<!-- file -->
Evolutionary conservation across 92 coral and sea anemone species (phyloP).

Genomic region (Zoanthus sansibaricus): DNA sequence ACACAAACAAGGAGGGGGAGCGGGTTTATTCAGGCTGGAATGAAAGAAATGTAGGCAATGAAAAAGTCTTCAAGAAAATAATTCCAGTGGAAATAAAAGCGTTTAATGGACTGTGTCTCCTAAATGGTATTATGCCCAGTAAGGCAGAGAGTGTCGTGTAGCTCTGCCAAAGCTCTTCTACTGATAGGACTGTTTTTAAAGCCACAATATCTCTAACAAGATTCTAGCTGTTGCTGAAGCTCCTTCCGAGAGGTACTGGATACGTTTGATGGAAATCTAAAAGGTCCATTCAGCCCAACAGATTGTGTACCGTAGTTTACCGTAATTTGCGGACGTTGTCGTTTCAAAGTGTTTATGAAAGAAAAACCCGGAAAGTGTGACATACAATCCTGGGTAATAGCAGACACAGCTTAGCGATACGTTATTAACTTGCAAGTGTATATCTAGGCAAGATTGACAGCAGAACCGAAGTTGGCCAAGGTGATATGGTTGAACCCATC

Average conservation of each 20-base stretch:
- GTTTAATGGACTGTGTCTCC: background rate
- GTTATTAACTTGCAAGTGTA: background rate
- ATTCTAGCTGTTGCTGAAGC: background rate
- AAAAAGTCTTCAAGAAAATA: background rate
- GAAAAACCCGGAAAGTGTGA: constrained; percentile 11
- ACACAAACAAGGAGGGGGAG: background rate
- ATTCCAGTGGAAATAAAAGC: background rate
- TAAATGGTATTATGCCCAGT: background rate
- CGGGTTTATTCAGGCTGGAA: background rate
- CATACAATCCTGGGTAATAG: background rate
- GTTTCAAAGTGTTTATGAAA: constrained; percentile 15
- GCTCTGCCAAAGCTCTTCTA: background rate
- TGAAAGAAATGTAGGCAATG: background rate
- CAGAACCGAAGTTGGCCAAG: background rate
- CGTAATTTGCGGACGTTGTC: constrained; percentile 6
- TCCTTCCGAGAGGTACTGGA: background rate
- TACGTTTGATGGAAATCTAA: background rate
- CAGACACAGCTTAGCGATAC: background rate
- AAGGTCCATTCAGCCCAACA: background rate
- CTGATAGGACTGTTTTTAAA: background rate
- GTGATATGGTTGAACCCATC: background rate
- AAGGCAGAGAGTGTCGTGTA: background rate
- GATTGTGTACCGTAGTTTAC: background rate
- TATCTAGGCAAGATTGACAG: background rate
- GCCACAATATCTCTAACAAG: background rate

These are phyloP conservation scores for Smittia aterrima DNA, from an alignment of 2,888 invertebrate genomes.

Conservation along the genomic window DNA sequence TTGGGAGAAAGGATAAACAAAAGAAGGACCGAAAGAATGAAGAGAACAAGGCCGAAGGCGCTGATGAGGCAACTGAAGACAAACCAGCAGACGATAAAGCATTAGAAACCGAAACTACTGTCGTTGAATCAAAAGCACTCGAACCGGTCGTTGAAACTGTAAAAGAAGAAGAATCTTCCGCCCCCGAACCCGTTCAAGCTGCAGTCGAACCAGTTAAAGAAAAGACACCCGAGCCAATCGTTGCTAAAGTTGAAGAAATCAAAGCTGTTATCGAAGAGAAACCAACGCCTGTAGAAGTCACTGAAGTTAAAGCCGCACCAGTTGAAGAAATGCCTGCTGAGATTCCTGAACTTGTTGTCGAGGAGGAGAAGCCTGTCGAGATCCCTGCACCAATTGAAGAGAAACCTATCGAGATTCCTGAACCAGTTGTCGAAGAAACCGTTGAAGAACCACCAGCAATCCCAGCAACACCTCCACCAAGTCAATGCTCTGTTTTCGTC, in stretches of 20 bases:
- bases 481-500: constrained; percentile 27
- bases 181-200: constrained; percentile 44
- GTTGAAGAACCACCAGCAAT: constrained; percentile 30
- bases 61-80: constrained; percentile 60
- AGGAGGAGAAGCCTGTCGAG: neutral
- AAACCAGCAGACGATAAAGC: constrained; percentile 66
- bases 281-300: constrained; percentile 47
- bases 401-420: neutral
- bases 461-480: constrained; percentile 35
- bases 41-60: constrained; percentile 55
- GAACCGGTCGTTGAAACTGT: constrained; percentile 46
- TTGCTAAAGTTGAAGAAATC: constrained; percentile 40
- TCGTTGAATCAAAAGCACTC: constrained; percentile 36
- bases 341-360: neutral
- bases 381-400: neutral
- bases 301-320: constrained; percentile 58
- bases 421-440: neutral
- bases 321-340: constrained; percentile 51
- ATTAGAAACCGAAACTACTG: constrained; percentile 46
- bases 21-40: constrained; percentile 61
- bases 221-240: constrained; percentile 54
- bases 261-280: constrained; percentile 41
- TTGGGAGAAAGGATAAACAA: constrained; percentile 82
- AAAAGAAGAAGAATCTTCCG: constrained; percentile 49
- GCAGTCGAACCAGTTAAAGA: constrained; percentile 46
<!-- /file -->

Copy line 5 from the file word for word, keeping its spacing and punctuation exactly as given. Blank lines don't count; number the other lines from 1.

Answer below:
- GTTATTAACTTGCAAGTGTA: background rate